Will Budget 2022-23 spur consumption? Not really, say experts. With absolutely no concessions in taxation, the Budget is unlikely to increase the spending power of the average Indian. However, the increased allocation of spending on infrastructure driven by roads, railways, airports, ports, mass transport, waterways and logistics infrastructure, could lead to substantial amount of job creation in the medium to long-term and that could lead to higher consumption. Increased focus on start-up funding as well as support to MSMEs are also likely to create jobs. In the agriculture sector, 1,208 lakh metric tonnes of Rabi and Kharif produce is expected to be procured and ₹2.37 lakh crore MSP (minimum support price) would be transferred directly to the accounts of the farmers. This would also mean more money in the hands of the rural consumer, but none of it would translate into consumption in the short-term.

“This is purely an investment-oriented Budget. There will be no immediate impact on consumption,” points out Madan Sabnavis, chief economist, Care Ratings. “Putting money in the hands of consumers really helps, as they go out and buy products. That was something that the industry expected, either by tax cut or by increasing the slabs tax brackets or by probably increasing the standard deduction limit. Not much has been done there,” agrees Mayank Shah, senior category head, Parle Products.

Most FMCG manufacturers have experienced a dip in growth in rural markets. Shah says he would have been happier had the government increased the allocation of MNREGA rather than taking up MSP prices. He believes that increasing MSP would lead to higher inflation. “If you increase the MSP, that eventually is going to increase the cost of agri-products (primary input in food processing). Probably placing this money in the hands of consumers through MGNREGA or DBT would have ensured demand to remain robust."

However, Anjali Bansal, founder of Avana Capital, considers Budget 2022-23 to have laid the foundation for India at 100 (100th year of independence). “With a continuing theme that underscored inclusive growth through digitisation and sustainability, the Budget focuses on creating long-term growth.”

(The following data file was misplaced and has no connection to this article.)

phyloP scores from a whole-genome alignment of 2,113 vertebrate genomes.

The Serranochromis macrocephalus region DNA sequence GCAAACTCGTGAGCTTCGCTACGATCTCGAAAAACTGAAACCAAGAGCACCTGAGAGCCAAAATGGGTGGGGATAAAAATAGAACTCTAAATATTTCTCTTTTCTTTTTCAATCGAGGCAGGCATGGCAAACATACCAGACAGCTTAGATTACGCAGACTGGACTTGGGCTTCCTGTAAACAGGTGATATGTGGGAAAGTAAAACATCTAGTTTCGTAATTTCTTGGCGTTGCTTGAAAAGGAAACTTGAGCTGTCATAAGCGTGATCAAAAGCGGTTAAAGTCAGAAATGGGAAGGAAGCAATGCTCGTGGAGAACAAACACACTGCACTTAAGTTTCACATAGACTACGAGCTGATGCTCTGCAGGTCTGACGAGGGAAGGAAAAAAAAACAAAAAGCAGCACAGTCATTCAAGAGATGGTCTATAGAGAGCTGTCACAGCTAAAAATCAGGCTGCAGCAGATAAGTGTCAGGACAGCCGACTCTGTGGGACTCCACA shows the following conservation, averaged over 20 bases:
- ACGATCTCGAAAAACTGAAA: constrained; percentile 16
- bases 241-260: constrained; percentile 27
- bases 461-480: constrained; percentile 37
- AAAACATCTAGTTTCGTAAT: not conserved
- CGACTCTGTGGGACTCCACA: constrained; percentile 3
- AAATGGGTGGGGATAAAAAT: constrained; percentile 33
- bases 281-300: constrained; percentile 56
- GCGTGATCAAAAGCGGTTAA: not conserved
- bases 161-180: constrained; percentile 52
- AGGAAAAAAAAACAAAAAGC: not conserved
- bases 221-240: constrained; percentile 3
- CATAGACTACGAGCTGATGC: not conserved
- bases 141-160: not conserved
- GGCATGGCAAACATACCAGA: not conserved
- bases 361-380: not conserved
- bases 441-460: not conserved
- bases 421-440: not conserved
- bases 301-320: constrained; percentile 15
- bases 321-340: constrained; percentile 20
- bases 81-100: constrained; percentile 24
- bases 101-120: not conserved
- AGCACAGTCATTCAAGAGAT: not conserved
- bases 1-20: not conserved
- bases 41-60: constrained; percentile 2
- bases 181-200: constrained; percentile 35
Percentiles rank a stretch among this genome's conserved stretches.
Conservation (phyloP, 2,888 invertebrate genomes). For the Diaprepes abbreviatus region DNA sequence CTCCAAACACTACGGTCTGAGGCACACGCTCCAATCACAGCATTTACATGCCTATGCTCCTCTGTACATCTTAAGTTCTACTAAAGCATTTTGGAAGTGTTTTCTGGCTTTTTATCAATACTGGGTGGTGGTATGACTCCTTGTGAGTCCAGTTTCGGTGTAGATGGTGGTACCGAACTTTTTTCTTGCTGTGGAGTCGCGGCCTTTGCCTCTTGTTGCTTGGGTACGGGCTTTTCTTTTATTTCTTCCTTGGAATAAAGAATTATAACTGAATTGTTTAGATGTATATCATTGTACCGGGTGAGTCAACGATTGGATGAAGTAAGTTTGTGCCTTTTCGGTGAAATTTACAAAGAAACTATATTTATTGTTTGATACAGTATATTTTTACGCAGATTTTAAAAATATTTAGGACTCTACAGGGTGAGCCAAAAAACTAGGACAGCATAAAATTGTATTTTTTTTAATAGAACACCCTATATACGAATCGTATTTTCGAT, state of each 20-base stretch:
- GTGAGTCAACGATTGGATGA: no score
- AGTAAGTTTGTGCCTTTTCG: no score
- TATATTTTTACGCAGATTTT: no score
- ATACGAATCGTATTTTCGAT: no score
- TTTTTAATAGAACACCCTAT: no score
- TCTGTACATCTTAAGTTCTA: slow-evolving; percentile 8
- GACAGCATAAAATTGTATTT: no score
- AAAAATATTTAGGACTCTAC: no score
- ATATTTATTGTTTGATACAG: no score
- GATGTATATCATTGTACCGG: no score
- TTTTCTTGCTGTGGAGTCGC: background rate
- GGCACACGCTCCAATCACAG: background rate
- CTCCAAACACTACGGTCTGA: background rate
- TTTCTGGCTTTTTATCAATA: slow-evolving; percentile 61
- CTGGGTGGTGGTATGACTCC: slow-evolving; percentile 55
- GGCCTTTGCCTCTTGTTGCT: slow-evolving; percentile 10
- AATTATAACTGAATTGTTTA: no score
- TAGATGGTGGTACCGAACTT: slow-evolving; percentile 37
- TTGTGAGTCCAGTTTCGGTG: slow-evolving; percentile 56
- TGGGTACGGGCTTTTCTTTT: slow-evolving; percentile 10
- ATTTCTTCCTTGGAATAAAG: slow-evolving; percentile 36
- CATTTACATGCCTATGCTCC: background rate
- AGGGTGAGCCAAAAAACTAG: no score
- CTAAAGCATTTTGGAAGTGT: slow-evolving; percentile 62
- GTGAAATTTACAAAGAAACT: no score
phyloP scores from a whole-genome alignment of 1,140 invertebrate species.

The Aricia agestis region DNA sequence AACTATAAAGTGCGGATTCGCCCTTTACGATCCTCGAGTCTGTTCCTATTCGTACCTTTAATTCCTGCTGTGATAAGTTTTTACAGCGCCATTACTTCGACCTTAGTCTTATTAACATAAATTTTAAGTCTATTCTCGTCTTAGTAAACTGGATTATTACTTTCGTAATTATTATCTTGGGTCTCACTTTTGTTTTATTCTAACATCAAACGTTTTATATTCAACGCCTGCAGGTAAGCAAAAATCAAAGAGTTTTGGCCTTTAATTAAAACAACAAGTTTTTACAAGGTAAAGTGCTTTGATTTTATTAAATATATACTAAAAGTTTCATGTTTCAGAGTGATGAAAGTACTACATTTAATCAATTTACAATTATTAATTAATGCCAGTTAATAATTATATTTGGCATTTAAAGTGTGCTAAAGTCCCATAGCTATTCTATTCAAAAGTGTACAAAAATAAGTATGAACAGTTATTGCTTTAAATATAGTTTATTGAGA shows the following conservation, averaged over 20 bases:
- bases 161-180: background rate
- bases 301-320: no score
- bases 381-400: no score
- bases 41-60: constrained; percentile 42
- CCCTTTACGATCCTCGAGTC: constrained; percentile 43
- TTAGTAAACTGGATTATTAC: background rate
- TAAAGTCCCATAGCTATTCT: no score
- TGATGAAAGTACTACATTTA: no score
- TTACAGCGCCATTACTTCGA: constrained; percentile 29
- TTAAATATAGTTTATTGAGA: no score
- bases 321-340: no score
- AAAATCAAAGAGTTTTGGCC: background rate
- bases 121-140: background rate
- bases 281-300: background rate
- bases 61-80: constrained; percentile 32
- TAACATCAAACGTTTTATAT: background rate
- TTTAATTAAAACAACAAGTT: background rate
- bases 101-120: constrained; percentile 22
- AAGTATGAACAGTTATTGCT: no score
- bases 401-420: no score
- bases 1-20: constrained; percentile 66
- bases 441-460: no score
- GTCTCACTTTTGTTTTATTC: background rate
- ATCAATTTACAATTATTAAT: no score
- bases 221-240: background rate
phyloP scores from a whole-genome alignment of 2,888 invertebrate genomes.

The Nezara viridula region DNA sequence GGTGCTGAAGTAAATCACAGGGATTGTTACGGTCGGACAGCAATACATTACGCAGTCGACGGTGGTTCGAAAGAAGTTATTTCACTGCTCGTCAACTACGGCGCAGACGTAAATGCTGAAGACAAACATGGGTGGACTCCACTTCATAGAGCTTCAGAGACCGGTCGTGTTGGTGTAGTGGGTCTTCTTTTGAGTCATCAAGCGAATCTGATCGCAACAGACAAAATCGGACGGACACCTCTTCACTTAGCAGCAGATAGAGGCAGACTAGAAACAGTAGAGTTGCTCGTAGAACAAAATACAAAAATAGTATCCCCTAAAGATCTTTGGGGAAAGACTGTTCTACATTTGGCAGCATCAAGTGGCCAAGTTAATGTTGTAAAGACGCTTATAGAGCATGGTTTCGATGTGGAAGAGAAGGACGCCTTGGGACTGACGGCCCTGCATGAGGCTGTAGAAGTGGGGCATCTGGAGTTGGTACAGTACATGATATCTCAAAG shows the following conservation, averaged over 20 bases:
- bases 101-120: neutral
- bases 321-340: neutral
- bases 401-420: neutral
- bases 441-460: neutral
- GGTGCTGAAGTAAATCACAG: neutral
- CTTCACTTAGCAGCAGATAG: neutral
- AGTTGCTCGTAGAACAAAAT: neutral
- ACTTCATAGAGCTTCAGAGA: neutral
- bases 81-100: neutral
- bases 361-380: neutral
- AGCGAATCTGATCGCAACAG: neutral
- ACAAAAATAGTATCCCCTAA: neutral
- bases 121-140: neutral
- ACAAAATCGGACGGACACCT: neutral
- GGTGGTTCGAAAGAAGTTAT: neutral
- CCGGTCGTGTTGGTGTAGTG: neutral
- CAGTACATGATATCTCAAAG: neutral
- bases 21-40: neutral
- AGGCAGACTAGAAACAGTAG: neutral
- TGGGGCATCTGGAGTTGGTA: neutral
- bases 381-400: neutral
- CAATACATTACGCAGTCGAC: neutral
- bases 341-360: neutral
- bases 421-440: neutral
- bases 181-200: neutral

“The intent of this government is growth and job creation across sectors, with an impetus on infrastructure development however the success lies in the execution for a sustainable economic momentum and growth,” adds Gautam Hari Singhania, chairman and MD, Raymond.

Prioritising Needs

FMCG giant, Hindustan Unilever, has been posting low volume growth for the past few quarters and the company has been attributing it to the unprecedentedly high commodity inflation. The company was forced to take calibrated price hikes in most of its brands and it also resorted to grammage cuts. The price hikes had an obvious impact on rural consumers, who either bought lesser quantities of soaps and detergent bars and completely stopped buying categories such as fairness creams or deodorants. Though HUL saw growth coming back in urban markets on the back of premiumisation, its rural volumes dipped to 2%.

Other FMCG companies also witnessed similar trends and rural volumes for most of them actually degrew. However, Adani Wilmar CEO, Angshu Mallick in a recent interview with Fortune India claimed that while there was certainly a dip in growth in its edible oil portfolio, the surprise element was its branded staples portfolio, which according to him witnessed a 25% growth especially in rural markets. Covid-19 led to an increased appetite in the average rural consumer to eat clean, healthy food. Unlike earlier when she bought staples such as atta, dal and sugar loose as it was cheaper to do so, in the Covid-19 era she embraced packaged staples and was willing to pay a slight premium for it. While on one hand, she has cut down spends on soap and detergent, on the other hand she is happy to spend extra on packaged staples.

With the Rabi and Kharif crop being good, the average rural consumer does have the spending power, but is being careful. A lot of spending is allocated to healthcare and even categories such as farm mechanisation products that could help them increase yield.

However, Covid-19 did have an adverse impact on the MSME sector which led to large-scale unemployment in rural and urban India. This had a severe impact on consumption across categories. So, when jobs return consumption would be spurred, but that’s not going to be immediate.

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